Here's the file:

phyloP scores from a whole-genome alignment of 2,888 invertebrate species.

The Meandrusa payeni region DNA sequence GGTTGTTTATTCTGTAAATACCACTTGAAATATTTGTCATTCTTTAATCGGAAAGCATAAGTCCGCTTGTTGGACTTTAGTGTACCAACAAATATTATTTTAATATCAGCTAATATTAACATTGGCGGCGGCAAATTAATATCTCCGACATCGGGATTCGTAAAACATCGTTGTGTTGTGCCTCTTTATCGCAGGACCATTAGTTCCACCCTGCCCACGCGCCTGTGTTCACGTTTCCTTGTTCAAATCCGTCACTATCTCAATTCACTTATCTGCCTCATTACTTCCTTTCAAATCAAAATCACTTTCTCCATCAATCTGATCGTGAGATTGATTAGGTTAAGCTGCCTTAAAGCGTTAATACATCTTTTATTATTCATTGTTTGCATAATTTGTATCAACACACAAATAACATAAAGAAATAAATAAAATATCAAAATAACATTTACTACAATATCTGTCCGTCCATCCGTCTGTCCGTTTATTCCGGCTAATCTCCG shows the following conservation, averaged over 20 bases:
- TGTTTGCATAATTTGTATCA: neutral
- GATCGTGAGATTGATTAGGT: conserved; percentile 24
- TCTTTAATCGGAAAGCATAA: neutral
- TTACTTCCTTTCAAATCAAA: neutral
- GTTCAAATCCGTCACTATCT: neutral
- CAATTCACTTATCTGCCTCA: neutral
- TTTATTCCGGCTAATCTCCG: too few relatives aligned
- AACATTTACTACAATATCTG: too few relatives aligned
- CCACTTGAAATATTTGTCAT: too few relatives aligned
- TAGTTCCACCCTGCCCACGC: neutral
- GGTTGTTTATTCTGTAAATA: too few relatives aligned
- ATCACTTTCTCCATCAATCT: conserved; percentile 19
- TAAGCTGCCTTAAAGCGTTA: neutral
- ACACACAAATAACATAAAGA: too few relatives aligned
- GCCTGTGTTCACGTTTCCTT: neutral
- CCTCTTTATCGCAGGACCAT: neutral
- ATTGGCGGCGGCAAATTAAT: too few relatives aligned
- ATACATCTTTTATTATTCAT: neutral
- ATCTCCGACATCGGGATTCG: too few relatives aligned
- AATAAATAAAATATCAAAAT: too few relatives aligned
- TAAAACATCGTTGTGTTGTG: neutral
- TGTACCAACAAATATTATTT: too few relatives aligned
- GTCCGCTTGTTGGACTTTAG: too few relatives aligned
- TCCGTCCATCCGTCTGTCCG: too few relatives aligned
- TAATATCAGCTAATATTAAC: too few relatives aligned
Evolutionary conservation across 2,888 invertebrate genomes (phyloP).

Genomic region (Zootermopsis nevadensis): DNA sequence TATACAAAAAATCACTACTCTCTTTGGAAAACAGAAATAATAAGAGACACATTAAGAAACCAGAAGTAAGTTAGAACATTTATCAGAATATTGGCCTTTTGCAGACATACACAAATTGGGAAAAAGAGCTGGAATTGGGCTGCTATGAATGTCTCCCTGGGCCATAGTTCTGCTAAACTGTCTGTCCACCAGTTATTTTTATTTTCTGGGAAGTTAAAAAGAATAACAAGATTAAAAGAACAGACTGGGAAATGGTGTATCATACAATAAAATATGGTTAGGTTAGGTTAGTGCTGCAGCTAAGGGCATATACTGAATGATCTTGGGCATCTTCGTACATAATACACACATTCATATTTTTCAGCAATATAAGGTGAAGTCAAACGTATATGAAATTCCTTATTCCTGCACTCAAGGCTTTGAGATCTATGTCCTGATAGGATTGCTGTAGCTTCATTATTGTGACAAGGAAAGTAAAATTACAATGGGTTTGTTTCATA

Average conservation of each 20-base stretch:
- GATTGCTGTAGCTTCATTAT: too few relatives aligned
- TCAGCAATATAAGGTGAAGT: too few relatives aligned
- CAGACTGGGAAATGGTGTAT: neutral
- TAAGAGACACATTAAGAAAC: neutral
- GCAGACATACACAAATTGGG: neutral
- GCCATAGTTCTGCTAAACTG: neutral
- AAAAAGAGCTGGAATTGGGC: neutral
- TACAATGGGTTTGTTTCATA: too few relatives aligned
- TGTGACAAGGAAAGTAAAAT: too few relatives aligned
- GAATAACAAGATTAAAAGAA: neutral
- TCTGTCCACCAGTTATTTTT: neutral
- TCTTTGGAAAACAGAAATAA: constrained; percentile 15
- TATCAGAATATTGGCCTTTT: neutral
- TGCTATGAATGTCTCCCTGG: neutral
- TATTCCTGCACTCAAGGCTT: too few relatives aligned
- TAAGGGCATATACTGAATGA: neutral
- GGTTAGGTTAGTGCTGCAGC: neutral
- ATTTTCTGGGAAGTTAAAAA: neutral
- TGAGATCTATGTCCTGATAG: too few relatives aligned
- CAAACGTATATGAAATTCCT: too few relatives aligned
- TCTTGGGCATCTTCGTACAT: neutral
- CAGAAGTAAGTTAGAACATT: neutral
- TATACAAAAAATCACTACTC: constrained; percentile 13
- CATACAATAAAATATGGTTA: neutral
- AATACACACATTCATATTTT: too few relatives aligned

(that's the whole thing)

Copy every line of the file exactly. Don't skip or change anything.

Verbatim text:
phyloP scores from a whole-genome alignment of 2,888 invertebrate species.

The Meandrusa payeni region DNA sequence GGTTGTTTATTCTGTAAATACCACTTGAAATATTTGTCATTCTTTAATCGGAAAGCATAAGTCCGCTTGTTGGACTTTAGTGTACCAACAAATATTATTTTAATATCAGCTAATATTAACATTGGCGGCGGCAAATTAATATCTCCGACATCGGGATTCGTAAAACATCGTTGTGTTGTGCCTCTTTATCGCAGGACCATTAGTTCCACCCTGCCCACGCGCCTGTGTTCACGTTTCCTTGTTCAAATCCGTCACTATCTCAATTCACTTATCTGCCTCATTACTTCCTTTCAAATCAAAATCACTTTCTCCATCAATCTGATCGTGAGATTGATTAGGTTAAGCTGCCTTAAAGCGTTAATACATCTTTTATTATTCATTGTTTGCATAATTTGTATCAACACACAAATAACATAAAGAAATAAATAAAATATCAAAATAACATTTACTACAATATCTGTCCGTCCATCCGTCTGTCCGTTTATTCCGGCTAATCTCCG shows the following conservation, averaged over 20 bases:
- TGTTTGCATAATTTGTATCA: neutral
- GATCGTGAGATTGATTAGGT: conserved; percentile 24
- TCTTTAATCGGAAAGCATAA: neutral
- TTACTTCCTTTCAAATCAAA: neutral
- GTTCAAATCCGTCACTATCT: neutral
- CAATTCACTTATCTGCCTCA: neutral
- TTTATTCCGGCTAATCTCCG: too few relatives aligned
- AACATTTACTACAATATCTG: too few relatives aligned
- CCACTTGAAATATTTGTCAT: too few relatives aligned
- TAGTTCCACCCTGCCCACGC: neutral
- GGTTGTTTATTCTGTAAATA: too few relatives aligned
- ATCACTTTCTCCATCAATCT: conserved; percentile 19
- TAAGCTGCCTTAAAGCGTTA: neutral
- ACACACAAATAACATAAAGA: too few relatives aligned
- GCCTGTGTTCACGTTTCCTT: neutral
- CCTCTTTATCGCAGGACCAT: neutral
- ATTGGCGGCGGCAAATTAAT: too few relatives aligned
- ATACATCTTTTATTATTCAT: neutral
- ATCTCCGACATCGGGATTCG: too few relatives aligned
- AATAAATAAAATATCAAAAT: too few relatives aligned
- TAAAACATCGTTGTGTTGTG: neutral
- TGTACCAACAAATATTATTT: too few relatives aligned
- GTCCGCTTGTTGGACTTTAG: too few relatives aligned
- TCCGTCCATCCGTCTGTCCG: too few relatives aligned
- TAATATCAGCTAATATTAAC: too few relatives aligned
Evolutionary conservation across 2,888 invertebrate genomes (phyloP).

Genomic region (Zootermopsis nevadensis): DNA sequence TATACAAAAAATCACTACTCTCTTTGGAAAACAGAAATAATAAGAGACACATTAAGAAACCAGAAGTAAGTTAGAACATTTATCAGAATATTGGCCTTTTGCAGACATACACAAATTGGGAAAAAGAGCTGGAATTGGGCTGCTATGAATGTCTCCCTGGGCCATAGTTCTGCTAAACTGTCTGTCCACCAGTTATTTTTATTTTCTGGGAAGTTAAAAAGAATAACAAGATTAAAAGAACAGACTGGGAAATGGTGTATCATACAATAAAATATGGTTAGGTTAGGTTAGTGCTGCAGCTAAGGGCATATACTGAATGATCTTGGGCATCTTCGTACATAATACACACATTCATATTTTTCAGCAATATAAGGTGAAGTCAAACGTATATGAAATTCCTTATTCCTGCACTCAAGGCTTTGAGATCTATGTCCTGATAGGATTGCTGTAGCTTCATTATTGTGACAAGGAAAGTAAAATTACAATGGGTTTGTTTCATA

Average conservation of each 20-base stretch:
- GATTGCTGTAGCTTCATTAT: too few relatives aligned
- TCAGCAATATAAGGTGAAGT: too few relatives aligned
- CAGACTGGGAAATGGTGTAT: neutral
- TAAGAGACACATTAAGAAAC: neutral
- GCAGACATACACAAATTGGG: neutral
- GCCATAGTTCTGCTAAACTG: neutral
- AAAAAGAGCTGGAATTGGGC: neutral
- TACAATGGGTTTGTTTCATA: too few relatives aligned
- TGTGACAAGGAAAGTAAAAT: too few relatives aligned
- GAATAACAAGATTAAAAGAA: neutral
- TCTGTCCACCAGTTATTTTT: neutral
- TCTTTGGAAAACAGAAATAA: constrained; percentile 15
- TATCAGAATATTGGCCTTTT: neutral
- TGCTATGAATGTCTCCCTGG: neutral
- TATTCCTGCACTCAAGGCTT: too few relatives aligned
- TAAGGGCATATACTGAATGA: neutral
- GGTTAGGTTAGTGCTGCAGC: neutral
- ATTTTCTGGGAAGTTAAAAA: neutral
- TGAGATCTATGTCCTGATAG: too few relatives aligned
- CAAACGTATATGAAATTCCT: too few relatives aligned
- TCTTGGGCATCTTCGTACAT: neutral
- CAGAAGTAAGTTAGAACATT: neutral
- TATACAAAAAATCACTACTC: constrained; percentile 13
- CATACAATAAAATATGGTTA: neutral
- AATACACACATTCATATTTT: too few relatives aligned